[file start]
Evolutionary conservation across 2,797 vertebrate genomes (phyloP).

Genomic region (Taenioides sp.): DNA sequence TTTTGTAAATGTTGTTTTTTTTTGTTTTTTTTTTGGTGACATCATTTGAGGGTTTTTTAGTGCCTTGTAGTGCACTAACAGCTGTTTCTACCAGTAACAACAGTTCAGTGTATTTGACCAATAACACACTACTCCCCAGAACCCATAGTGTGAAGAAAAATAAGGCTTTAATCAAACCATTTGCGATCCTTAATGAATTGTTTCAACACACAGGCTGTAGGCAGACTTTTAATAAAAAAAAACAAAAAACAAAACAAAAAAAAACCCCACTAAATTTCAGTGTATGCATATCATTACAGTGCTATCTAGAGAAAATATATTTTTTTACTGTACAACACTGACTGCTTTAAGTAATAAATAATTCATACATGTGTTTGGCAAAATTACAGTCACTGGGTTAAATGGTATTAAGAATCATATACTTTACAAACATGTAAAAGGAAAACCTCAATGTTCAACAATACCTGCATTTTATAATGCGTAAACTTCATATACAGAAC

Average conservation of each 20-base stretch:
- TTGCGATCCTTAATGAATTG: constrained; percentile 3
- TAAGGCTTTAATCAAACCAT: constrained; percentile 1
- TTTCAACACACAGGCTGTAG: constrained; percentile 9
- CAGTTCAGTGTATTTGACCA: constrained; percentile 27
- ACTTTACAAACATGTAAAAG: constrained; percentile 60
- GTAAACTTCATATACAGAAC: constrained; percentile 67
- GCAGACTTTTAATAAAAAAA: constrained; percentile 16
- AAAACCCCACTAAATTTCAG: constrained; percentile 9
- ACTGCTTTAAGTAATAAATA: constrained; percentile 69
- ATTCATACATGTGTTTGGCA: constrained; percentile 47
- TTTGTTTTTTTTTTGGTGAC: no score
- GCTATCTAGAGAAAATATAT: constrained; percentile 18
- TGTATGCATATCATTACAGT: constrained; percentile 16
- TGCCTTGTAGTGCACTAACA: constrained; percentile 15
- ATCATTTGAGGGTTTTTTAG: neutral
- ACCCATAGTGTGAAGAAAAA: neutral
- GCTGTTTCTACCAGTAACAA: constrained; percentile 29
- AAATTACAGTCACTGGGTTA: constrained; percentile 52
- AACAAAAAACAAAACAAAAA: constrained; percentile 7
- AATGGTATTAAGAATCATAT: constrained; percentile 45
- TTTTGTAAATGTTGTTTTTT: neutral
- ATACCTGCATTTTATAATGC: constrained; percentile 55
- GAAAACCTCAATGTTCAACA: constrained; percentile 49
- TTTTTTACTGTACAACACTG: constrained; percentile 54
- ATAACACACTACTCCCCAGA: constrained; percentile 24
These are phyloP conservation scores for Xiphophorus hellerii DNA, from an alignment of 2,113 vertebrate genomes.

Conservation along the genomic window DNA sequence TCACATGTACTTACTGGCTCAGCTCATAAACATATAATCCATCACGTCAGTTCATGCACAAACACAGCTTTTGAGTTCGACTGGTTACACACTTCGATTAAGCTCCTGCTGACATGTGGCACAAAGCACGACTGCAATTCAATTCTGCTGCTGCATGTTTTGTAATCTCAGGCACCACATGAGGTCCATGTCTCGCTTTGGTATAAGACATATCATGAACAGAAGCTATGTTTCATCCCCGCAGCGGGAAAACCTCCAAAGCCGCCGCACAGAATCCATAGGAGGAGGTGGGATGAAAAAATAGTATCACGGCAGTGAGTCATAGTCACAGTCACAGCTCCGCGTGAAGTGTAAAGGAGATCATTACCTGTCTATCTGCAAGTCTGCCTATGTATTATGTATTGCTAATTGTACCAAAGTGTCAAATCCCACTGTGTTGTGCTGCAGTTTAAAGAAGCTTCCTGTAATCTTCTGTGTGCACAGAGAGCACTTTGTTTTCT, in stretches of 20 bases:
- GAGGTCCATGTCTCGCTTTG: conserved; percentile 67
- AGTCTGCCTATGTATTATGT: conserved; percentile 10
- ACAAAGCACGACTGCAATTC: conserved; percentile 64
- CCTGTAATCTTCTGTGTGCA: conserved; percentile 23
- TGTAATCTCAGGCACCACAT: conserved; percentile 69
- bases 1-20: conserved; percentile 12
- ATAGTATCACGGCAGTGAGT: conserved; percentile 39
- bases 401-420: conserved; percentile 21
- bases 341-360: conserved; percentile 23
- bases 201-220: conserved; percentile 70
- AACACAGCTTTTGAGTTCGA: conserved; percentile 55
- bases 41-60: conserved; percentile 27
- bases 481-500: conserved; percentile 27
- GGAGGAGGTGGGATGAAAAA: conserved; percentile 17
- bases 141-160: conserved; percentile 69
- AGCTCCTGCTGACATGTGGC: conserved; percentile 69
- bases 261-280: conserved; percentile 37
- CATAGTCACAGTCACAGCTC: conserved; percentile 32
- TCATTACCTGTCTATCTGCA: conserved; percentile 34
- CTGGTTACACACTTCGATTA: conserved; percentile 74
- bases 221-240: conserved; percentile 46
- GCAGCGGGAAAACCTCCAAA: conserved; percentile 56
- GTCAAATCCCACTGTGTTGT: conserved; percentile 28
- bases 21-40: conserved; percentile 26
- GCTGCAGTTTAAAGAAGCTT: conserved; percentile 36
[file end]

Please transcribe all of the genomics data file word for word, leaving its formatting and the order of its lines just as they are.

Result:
Evolutionary conservation across 2,797 vertebrate genomes (phyloP).

Genomic region (Taenioides sp.): DNA sequence TTTTGTAAATGTTGTTTTTTTTTGTTTTTTTTTTGGTGACATCATTTGAGGGTTTTTTAGTGCCTTGTAGTGCACTAACAGCTGTTTCTACCAGTAACAACAGTTCAGTGTATTTGACCAATAACACACTACTCCCCAGAACCCATAGTGTGAAGAAAAATAAGGCTTTAATCAAACCATTTGCGATCCTTAATGAATTGTTTCAACACACAGGCTGTAGGCAGACTTTTAATAAAAAAAAACAAAAAACAAAACAAAAAAAAACCCCACTAAATTTCAGTGTATGCATATCATTACAGTGCTATCTAGAGAAAATATATTTTTTTACTGTACAACACTGACTGCTTTAAGTAATAAATAATTCATACATGTGTTTGGCAAAATTACAGTCACTGGGTTAAATGGTATTAAGAATCATATACTTTACAAACATGTAAAAGGAAAACCTCAATGTTCAACAATACCTGCATTTTATAATGCGTAAACTTCATATACAGAAC

Average conservation of each 20-base stretch:
- TTGCGATCCTTAATGAATTG: constrained; percentile 3
- TAAGGCTTTAATCAAACCAT: constrained; percentile 1
- TTTCAACACACAGGCTGTAG: constrained; percentile 9
- CAGTTCAGTGTATTTGACCA: constrained; percentile 27
- ACTTTACAAACATGTAAAAG: constrained; percentile 60
- GTAAACTTCATATACAGAAC: constrained; percentile 67
- GCAGACTTTTAATAAAAAAA: constrained; percentile 16
- AAAACCCCACTAAATTTCAG: constrained; percentile 9
- ACTGCTTTAAGTAATAAATA: constrained; percentile 69
- ATTCATACATGTGTTTGGCA: constrained; percentile 47
- TTTGTTTTTTTTTTGGTGAC: no score
- GCTATCTAGAGAAAATATAT: constrained; percentile 18
- TGTATGCATATCATTACAGT: constrained; percentile 16
- TGCCTTGTAGTGCACTAACA: constrained; percentile 15
- ATCATTTGAGGGTTTTTTAG: neutral
- ACCCATAGTGTGAAGAAAAA: neutral
- GCTGTTTCTACCAGTAACAA: constrained; percentile 29
- AAATTACAGTCACTGGGTTA: constrained; percentile 52
- AACAAAAAACAAAACAAAAA: constrained; percentile 7
- AATGGTATTAAGAATCATAT: constrained; percentile 45
- TTTTGTAAATGTTGTTTTTT: neutral
- ATACCTGCATTTTATAATGC: constrained; percentile 55
- GAAAACCTCAATGTTCAACA: constrained; percentile 49
- TTTTTTACTGTACAACACTG: constrained; percentile 54
- ATAACACACTACTCCCCAGA: constrained; percentile 24
These are phyloP conservation scores for Xiphophorus hellerii DNA, from an alignment of 2,113 vertebrate genomes.

Conservation along the genomic window DNA sequence TCACATGTACTTACTGGCTCAGCTCATAAACATATAATCCATCACGTCAGTTCATGCACAAACACAGCTTTTGAGTTCGACTGGTTACACACTTCGATTAAGCTCCTGCTGACATGTGGCACAAAGCACGACTGCAATTCAATTCTGCTGCTGCATGTTTTGTAATCTCAGGCACCACATGAGGTCCATGTCTCGCTTTGGTATAAGACATATCATGAACAGAAGCTATGTTTCATCCCCGCAGCGGGAAAACCTCCAAAGCCGCCGCACAGAATCCATAGGAGGAGGTGGGATGAAAAAATAGTATCACGGCAGTGAGTCATAGTCACAGTCACAGCTCCGCGTGAAGTGTAAAGGAGATCATTACCTGTCTATCTGCAAGTCTGCCTATGTATTATGTATTGCTAATTGTACCAAAGTGTCAAATCCCACTGTGTTGTGCTGCAGTTTAAAGAAGCTTCCTGTAATCTTCTGTGTGCACAGAGAGCACTTTGTTTTCT, in stretches of 20 bases:
- GAGGTCCATGTCTCGCTTTG: conserved; percentile 67
- AGTCTGCCTATGTATTATGT: conserved; percentile 10
- ACAAAGCACGACTGCAATTC: conserved; percentile 64
- CCTGTAATCTTCTGTGTGCA: conserved; percentile 23
- TGTAATCTCAGGCACCACAT: conserved; percentile 69
- bases 1-20: conserved; percentile 12
- ATAGTATCACGGCAGTGAGT: conserved; percentile 39
- bases 401-420: conserved; percentile 21
- bases 341-360: conserved; percentile 23
- bases 201-220: conserved; percentile 70
- AACACAGCTTTTGAGTTCGA: conserved; percentile 55
- bases 41-60: conserved; percentile 27
- bases 481-500: conserved; percentile 27
- GGAGGAGGTGGGATGAAAAA: conserved; percentile 17
- bases 141-160: conserved; percentile 69
- AGCTCCTGCTGACATGTGGC: conserved; percentile 69
- bases 261-280: conserved; percentile 37
- CATAGTCACAGTCACAGCTC: conserved; percentile 32
- TCATTACCTGTCTATCTGCA: conserved; percentile 34
- CTGGTTACACACTTCGATTA: conserved; percentile 74
- bases 221-240: conserved; percentile 46
- GCAGCGGGAAAACCTCCAAA: conserved; percentile 56
- GTCAAATCCCACTGTGTTGT: conserved; percentile 28
- bases 21-40: conserved; percentile 26
- GCTGCAGTTTAAAGAAGCTT: conserved; percentile 36